The Government of Mali decreased anti-trafficking law enforcement efforts during the year. The interim government passed a comprehensive anti-trafficking law, Law 2012-023 Relating to the Combat against Trafficking in Persons and Similar Practices, drafted by the previous government, which prohibits all forms of trafficking in adults and children. The law prescribes penalties of five to 10 years' imprisonment, and a maximum of 20 years' imprisonment for cases involving aggravating circumstances; these penalties are sufficiently stringent and commensurate with those for other serious crimes, such as rape. This law defines trafficking to include "slavery or analogous practices to slavery," which filled a gap in pre-existing Malian laws that did not adequately address the issue of hereditary slavery. Despite this legislative achievement, authorities only investigated and apprehended six alleged trafficking offenders for crimes related to forced artisanal mining and child sex tourism. While these suspects remain in custody, the government did not commence any prosecutions during the reporting period; this represents a significant decrease from 2011, during which the government reported 24 investigations, 11 prosecutions, and seven convictions for trafficking-related offenses. Twelve prosecutions from 2011, involving trafficking of children to work in artisanal gold mines, remained pending during the reporting period, and the defendants remained in pre-trial detention. During the year, the government was unable to re-establish basic government services, rule of law, or a functioning court system in the north. At least three pending criminal cases of traditional slavery, prevalent in the north, that have been stalled in courts for more than four years continued to go unaddressed. Additionally, seven civil lawsuits filed by trafficking victims and the parents of child victims of hereditary slavery in Ansongo and Menaka have not been heard due to a shutdown of courts in the north. The government provided no anti-trafficking training to its officials. It did not report the investigation or prosecution of government officials for complicity in trafficking-related offenses during the reporting period; however, general corruption is pervasive throughout the security forces and judiciary.
The Government of Mali sustained modest efforts to protect trafficking victims during the year. Its officials and NGO partners identified 81 trafficking victims, all of them children, who were referred to NGOs for services. The vast majority of the victims were initially identified by police, gendarmes, border control officers, or regional officials of the Ministry for the Promotion of Women, Children, and the Family. The government and NGOs also identified 137 child combatants during the reporting period. Government health care centers assisted the child trafficking victims before returning them to their families. The government does not have formal written procedures in place to identify potential victims of trafficking among vulnerable populations; however, border patrol officials systematically stopped suspected transnational trafficking attempts on at least three separate occasions, resulting in the rescue of 39 Burkinabe children in the city of Kayes. Additionally, police conducted age checks at brothels to ensure that all individuals engaging in prostitution were of adult age; no children were identified by police during the reporting period.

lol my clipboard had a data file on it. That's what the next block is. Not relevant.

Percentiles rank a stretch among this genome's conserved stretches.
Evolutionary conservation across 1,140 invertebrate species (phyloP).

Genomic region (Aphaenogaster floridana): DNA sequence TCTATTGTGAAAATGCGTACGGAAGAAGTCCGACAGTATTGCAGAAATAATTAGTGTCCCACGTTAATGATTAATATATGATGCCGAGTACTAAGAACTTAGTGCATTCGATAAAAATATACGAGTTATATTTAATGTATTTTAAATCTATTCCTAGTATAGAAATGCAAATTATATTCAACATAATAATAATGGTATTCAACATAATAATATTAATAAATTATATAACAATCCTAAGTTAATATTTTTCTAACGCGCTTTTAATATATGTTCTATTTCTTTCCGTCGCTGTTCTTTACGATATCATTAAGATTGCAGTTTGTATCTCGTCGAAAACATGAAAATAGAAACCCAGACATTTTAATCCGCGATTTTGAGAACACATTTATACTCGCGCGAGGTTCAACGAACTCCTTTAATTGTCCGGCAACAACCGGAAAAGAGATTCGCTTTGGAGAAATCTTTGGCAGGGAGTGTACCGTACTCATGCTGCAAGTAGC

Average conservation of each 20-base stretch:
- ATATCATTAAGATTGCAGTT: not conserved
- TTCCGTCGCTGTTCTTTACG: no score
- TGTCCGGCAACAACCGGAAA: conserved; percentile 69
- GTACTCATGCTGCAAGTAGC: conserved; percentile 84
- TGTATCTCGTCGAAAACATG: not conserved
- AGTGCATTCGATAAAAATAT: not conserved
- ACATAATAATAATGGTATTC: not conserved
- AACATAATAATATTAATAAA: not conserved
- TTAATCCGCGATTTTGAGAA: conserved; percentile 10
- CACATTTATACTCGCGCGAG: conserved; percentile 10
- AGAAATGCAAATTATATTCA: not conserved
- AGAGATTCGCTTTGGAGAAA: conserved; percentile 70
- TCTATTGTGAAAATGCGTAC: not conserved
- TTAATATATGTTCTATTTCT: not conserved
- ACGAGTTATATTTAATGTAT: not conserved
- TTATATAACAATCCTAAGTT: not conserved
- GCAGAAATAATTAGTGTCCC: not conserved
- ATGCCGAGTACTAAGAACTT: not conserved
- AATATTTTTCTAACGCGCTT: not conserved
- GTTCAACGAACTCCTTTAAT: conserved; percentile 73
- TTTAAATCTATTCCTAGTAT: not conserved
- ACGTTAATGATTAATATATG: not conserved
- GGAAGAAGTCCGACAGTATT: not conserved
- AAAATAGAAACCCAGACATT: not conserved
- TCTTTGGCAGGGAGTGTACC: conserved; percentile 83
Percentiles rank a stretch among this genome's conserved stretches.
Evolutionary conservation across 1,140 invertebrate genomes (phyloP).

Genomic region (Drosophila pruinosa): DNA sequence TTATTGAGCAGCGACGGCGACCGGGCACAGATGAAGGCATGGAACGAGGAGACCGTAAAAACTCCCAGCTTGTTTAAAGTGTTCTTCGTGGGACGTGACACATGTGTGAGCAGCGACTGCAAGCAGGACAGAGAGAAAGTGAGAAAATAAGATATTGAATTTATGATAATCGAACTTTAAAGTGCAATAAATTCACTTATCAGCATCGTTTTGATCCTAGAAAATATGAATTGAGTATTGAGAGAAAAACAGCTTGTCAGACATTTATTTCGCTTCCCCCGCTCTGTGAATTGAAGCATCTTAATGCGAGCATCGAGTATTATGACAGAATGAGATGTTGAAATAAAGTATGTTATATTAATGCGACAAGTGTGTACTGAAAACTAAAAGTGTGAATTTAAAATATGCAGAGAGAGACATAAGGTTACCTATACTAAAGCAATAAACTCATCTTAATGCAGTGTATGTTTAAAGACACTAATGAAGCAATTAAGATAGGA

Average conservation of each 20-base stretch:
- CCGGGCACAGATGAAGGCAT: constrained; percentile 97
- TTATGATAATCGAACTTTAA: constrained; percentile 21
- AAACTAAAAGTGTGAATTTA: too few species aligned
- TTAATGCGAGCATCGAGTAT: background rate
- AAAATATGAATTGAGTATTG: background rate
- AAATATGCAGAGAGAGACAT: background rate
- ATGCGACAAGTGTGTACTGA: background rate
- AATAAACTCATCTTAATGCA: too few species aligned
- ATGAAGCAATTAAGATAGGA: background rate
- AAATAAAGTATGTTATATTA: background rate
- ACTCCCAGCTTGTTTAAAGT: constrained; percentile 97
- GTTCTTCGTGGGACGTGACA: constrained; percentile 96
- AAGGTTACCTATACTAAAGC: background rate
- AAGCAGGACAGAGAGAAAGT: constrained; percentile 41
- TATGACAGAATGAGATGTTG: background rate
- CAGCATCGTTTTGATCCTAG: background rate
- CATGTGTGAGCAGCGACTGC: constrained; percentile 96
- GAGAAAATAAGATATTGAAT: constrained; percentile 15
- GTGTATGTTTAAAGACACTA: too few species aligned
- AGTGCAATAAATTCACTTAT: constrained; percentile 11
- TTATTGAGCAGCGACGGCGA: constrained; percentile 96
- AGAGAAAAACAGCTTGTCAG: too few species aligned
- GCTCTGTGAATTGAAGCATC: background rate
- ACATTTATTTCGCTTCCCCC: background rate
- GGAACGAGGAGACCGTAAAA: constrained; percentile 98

Despite increasing reports of large numbers of children forced to labor in artisanal gold mines within Mali, the government continued to cite a lack of personnel and resources as reasons for its inability to adequately identify and rescue victims in this sector. The government previously operated regional welcome centers through which government officials provided basic support to trafficking victims before referring them to NGO-operated shelters or other forms of care. After the coup d'etat, the government ceased the operation of these centers, claiming a lack of funding. It did not directly offer shelter or other services to victims, but actively referred them to NGOs for medical assistance, shelter, counseling, repatriation, and financial assistance. The government did not have a presence to report identifying or assisting any victims of traditional slavery in areas where these practices are prevalent. There were no reports that trafficking victims were penalized for unlawful acts committed as a result of being trafficked, though the problems with victim identification make this likely. Some adult female trafficking victims assisted with the identification and investigation of their alleged Nigerian traffickers, leading to their prosecution in Nigerian courts during the reporting period.
The Government of Mali demonstrated decreased efforts to prevent trafficking during the last year. It did not conduct any awareness-raising campaigns, workshops, or training efforts during the reporting period. Although the new anti-trafficking law included a national action plan, the plan was not implemented due to a lack of funding. The National Coordinating Committee for the Fight Against Trafficking in Persons and Associated Practices, which is charged with coordinating government anti-trafficking efforts, did not meet regularly and was not provided an adequate budget to operate effectively. The government made no tangible efforts to decrease the demand for forced labor or commercial sex acts in Mali during the reporting period. Although Mali is not believed to be a popular destination for child sex tourism, the government identified only two cases of suspected child sex tourists during the reporting period.